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Judge Denies Tribes’ Emergency Bid to Halt Dakota Pipeline Construction

A federal judge denied an emergency bid Monday to temporarily halt construction of the Dakota Access Pipeline, court documents show.

The temporary restraining order, which was sought on Thursday by Sioux Tribe members in U.S. District Court in Washington, D.C., claimed that the 1,172-mile pipeline could damage water used in sacred Lakota ceremonies, the documents say.

Feb. 8: Dakota Access Pipeline Project Moving Forward 0:27

Judge James Boasberg said at a hearing that damage couldn't occur until oil was flowing through the 30-inch pipeline, The Associated Press reported.

Boasberg ordered the company behind the pipeline, Dakota Access, to provide weekly updates about when oil is expected to reach the 370,000-acre Oahe reservoir, whose shores are partly home to the two tribes that filed the emergency order — the Standing Rock and Cheyenne River Sioux tribes.

Image: DAPL opposition camp
Crews remove waste from an opposition camp against the Dakota Access Pipeline near Cannon Ball, North Dakota last week. Terray Sylvester / Reuters

Last week, Cheyenne River Sioux Chairman Harold Frazier described water from the Missouri River, which flows through the reservoir, as a "central element of our Lakota spiritual beliefs."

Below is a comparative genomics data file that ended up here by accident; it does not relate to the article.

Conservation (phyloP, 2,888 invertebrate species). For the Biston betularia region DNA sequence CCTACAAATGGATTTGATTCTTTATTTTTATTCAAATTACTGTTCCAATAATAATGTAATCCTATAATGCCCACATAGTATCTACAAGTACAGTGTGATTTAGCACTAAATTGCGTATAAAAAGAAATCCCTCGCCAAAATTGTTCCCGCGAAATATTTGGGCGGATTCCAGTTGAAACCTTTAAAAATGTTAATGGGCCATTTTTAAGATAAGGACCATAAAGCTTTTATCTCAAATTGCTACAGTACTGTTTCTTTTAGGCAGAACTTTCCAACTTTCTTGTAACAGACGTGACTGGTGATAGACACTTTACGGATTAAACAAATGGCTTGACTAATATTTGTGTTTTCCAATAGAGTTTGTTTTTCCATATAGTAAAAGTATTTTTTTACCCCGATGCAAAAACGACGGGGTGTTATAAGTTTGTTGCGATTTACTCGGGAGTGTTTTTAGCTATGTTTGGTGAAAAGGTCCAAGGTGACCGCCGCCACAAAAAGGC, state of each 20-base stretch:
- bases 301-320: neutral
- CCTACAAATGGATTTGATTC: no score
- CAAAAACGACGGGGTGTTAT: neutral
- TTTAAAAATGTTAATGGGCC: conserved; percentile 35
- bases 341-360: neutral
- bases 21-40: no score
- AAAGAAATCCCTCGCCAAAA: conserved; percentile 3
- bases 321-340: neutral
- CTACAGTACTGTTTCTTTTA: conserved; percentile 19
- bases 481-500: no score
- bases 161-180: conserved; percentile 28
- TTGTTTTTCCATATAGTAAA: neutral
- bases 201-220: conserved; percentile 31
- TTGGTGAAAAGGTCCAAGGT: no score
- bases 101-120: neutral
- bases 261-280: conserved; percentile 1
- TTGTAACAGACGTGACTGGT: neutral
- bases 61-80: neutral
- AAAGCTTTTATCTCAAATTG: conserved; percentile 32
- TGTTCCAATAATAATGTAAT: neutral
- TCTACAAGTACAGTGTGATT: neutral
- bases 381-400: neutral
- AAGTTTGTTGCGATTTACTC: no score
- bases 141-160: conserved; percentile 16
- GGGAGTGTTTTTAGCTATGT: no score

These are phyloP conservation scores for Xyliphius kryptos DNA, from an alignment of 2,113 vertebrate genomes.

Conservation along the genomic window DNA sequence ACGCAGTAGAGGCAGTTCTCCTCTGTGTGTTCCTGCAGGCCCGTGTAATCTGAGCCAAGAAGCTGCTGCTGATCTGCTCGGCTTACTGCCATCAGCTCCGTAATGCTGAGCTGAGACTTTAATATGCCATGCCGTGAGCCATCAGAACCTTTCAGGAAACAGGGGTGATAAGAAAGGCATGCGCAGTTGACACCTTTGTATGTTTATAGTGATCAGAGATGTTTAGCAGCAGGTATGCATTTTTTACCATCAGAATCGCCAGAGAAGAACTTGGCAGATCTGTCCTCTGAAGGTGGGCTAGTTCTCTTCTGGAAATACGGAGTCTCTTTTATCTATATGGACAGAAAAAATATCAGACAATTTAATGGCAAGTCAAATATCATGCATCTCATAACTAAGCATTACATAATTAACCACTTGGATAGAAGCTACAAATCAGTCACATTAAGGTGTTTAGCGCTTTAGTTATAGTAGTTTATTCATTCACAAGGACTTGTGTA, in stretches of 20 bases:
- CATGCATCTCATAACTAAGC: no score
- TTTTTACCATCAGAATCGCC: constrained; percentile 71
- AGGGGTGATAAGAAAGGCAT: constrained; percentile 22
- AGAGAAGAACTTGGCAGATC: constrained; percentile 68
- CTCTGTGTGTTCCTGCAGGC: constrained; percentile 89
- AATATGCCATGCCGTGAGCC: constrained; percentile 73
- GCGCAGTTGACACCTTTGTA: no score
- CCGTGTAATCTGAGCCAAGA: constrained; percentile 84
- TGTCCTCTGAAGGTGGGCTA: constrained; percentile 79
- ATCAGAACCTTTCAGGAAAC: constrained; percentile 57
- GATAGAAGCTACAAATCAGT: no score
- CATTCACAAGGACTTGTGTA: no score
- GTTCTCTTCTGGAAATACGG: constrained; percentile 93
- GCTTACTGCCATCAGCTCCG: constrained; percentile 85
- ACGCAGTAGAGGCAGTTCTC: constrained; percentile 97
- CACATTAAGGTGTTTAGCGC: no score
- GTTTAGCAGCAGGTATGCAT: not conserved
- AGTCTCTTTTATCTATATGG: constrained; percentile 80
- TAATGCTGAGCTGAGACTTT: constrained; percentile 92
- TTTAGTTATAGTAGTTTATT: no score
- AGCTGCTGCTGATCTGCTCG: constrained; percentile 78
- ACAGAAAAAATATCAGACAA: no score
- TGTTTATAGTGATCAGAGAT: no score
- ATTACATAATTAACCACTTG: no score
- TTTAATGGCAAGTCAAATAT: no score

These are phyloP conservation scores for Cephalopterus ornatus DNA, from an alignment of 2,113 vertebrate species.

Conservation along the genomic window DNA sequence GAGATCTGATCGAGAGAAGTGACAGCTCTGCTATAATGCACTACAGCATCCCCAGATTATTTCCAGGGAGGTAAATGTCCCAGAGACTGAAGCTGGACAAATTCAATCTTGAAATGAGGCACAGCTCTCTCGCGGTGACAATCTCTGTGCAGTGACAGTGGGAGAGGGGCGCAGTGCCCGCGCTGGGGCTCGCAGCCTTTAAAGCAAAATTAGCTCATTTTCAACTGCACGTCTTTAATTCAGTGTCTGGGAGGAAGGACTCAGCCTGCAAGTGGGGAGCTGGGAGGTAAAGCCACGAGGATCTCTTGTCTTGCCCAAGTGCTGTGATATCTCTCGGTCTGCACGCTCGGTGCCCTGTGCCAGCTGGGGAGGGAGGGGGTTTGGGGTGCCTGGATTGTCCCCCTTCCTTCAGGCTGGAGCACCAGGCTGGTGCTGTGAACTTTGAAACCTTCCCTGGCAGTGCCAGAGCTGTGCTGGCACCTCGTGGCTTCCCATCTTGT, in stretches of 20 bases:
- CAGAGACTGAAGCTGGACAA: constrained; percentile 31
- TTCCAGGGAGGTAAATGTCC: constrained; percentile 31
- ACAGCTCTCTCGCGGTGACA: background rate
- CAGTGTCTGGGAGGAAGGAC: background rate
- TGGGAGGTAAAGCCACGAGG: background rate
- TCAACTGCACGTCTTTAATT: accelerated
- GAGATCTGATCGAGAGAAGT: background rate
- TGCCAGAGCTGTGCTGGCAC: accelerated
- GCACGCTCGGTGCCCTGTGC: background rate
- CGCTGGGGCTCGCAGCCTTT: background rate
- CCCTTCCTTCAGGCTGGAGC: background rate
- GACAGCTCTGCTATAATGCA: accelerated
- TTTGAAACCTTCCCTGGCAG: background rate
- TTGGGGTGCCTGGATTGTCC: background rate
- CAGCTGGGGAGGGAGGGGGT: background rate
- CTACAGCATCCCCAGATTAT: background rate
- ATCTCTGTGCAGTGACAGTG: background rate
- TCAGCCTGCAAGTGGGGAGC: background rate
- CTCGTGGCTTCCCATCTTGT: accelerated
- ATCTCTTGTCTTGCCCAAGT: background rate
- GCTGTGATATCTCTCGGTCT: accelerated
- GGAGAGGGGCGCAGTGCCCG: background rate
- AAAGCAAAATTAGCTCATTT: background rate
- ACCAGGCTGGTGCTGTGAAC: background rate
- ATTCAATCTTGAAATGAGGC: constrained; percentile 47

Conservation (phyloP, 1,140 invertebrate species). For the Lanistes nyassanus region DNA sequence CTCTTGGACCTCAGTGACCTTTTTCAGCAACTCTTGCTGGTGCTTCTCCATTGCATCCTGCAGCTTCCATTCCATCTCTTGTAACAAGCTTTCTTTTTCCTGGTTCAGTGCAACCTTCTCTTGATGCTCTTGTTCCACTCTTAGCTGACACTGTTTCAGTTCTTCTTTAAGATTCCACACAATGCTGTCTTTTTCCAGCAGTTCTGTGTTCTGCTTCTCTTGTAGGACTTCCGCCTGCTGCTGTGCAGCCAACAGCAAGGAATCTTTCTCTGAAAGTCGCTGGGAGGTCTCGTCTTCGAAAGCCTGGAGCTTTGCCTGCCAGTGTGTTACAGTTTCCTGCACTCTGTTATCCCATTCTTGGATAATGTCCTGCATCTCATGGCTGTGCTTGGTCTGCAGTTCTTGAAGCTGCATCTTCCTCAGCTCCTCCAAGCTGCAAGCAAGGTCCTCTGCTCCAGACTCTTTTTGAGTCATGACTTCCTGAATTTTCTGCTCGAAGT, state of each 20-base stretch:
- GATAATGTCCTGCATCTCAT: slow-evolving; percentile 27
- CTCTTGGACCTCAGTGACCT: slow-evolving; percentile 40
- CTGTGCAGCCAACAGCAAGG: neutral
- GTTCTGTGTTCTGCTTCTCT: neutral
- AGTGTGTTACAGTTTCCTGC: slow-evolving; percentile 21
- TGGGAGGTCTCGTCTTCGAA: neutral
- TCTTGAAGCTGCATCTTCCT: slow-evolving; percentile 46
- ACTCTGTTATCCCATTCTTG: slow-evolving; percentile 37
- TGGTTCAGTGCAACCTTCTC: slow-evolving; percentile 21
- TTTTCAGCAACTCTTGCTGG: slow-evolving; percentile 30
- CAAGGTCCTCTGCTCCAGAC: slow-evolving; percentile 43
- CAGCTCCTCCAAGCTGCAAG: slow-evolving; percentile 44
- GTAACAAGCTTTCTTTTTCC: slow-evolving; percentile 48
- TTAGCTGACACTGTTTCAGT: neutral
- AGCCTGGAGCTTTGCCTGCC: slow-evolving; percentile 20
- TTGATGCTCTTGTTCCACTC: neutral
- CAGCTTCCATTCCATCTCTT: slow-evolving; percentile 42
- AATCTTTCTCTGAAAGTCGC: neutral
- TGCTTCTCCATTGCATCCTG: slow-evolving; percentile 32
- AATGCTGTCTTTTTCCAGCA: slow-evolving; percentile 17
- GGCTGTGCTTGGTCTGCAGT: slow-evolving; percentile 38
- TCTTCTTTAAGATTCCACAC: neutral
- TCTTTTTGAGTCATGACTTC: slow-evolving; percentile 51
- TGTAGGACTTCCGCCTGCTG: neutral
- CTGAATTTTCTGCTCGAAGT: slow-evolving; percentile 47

"That water is our life," he said in a statement. "It must be protected at all costs."

Lawyers for Dakota Access filed documents Monday calling the tribes' religious claims "exceedingly tardy" and saying the harm cited by the tribes didn't meet the standards of a restraining order.

A hearing on another effort to block the pipeline is scheduled for Feb. 27.

Related: Dakota Access Pipeline: What's Behind the Protests?

The denial came five days after Dakota Access announced that the U.S. Army Corps of Engineers had granted the company a roughly one-mile easement that runs beneath the Missouri River and will allow the project's completion.

In December, under President Barack Obama, the Army Corps denied the easement, saying an alternative route should be explored.

That decision came after months of protests from Sioux tribe members and others who called themselves "water protectors." The protests sometimes turned violent, and authorities were accused of using excessive force and trying to criminalize activism.

Pipeline supporters have consistently argued that it will provide jobs and money to local economies.